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Taking it to the street: new integrated crisis response model employed in Nelson

Timothy Schafer Local Journalism Initiative Reporter
By Timothy Schafer Local Journalism Initiative Reporter
February 12th, 2024

The city’s street police presence will employ a new integrated crisis response model to help improve responses to mental health calls.

The new initiative — between  Interior Health (IH), rural Nelson RCMP and the Nelson Police Department (NPD) — has only been established for a few weeks, but it is expected to deliver a “high-level of both mental health care and safety when officers, partnered with a mental health clinician, respond to mental health calls,” said NPD Inspector Kris Rice.

The city’s police force have already seen the benefit of having a mental health clinician partnered with police in responding to calls involving persons having a mental health crisis and substance use-related crises, Rice explained.

“This collaboration has shown to improve care to people in crisis by working together as a team to assess and manage the situation and deciding on the most appropriate action, which may include referrals for community-based mental health follow-up or emergency intervention,” he said. “This builds efficiency for our officers while also ensuring high-level medical intervention and care for people experiencing mental health crisis.”

The new community-based supports for policing include four newly hired outreach liaison clinicians in Nelson, Cranbrook, Williams Lake and Trail. Teams in all four communities will be working together on training, reporting and program evaluation to ensure consistency across the region.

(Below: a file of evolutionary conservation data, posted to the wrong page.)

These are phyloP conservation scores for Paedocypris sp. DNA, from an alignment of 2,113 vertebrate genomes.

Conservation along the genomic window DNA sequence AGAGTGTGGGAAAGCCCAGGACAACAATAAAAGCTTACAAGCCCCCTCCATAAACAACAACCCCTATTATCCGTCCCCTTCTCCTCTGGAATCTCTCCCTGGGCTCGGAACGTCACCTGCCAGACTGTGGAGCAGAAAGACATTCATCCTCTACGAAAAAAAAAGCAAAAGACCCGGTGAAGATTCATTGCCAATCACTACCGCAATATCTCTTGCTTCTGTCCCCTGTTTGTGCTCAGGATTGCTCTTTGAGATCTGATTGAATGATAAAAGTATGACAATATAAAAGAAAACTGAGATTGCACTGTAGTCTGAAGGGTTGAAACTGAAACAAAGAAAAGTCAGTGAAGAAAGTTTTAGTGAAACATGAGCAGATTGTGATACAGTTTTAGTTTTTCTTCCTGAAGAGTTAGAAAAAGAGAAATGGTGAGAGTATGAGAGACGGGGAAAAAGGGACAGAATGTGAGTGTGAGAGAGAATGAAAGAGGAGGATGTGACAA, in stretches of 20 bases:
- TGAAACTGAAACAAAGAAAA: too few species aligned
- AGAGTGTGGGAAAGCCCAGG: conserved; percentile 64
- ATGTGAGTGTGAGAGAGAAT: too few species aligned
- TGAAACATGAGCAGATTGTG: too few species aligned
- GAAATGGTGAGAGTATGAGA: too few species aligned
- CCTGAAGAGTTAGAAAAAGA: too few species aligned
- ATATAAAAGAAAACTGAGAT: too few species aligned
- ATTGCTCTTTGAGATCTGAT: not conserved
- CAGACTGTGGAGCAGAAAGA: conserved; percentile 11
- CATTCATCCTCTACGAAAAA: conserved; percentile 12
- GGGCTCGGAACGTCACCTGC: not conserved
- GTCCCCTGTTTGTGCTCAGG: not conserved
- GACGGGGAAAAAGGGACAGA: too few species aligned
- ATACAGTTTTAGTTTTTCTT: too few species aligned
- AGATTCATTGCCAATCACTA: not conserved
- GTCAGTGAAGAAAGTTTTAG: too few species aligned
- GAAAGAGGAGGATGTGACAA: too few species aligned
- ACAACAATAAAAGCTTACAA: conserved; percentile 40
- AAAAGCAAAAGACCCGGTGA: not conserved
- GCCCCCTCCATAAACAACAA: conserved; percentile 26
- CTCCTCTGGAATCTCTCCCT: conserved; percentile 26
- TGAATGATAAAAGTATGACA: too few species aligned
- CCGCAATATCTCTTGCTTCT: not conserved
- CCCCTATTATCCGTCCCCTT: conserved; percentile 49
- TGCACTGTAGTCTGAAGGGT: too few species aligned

The model at the NPD is a shared model between NPD, rural Nelson RCMP and IH, said Rice. It is not, however, a “Car 87” model other municipal police departments and some larger RCMP detachments have where an officer and a clinician are partnered full-time. Instead, there is only one clinician at this time working eight hours per day, five days per week, providing service to two police agencies covering multiple jurisdictions.

“We continue to work with our IH and RCMP partners to help determine the best working hours and delivery model that provides the best service to our communities,” Rice explained. “There is no possibility at this time to have a clinician available 24/7 to assist NPD as a co-response team.”

The new service will pair an IH mental health clinician in support of an RCMP or Nelson city police officer to provide community outreach and education.

The liaisons respond to mental health and substance use crises, said Rice, employing de-escalation techniques and harm reduction approaches to provide mental health and substance use resources and support.

The official line

According to IH, the three Kootenay communities and Williams Lake do not see the same volume of interactions with individuals in crisis as Kamloops, Kelowna, Vernon and Penticton, which have established Mobile Integrated Crisis Response teams.

“However, IH and policing partners see the opportunity to provide additional supports to ensure people who are in distress are met with compassion and, where appropriate, connected to other health-care services and supports,” noted an IH release on the new service in Nelson.

An IH/RCMP joint committee will be meeting to look at services within the Interior to identify additional opportunities for “crises response enhancement.”

The development of the community outreach model is the result of partner discussions, a review of the data around demand for service and an examination of current mental health and substance use resources for community crisis response in the four communities.

Categories: General

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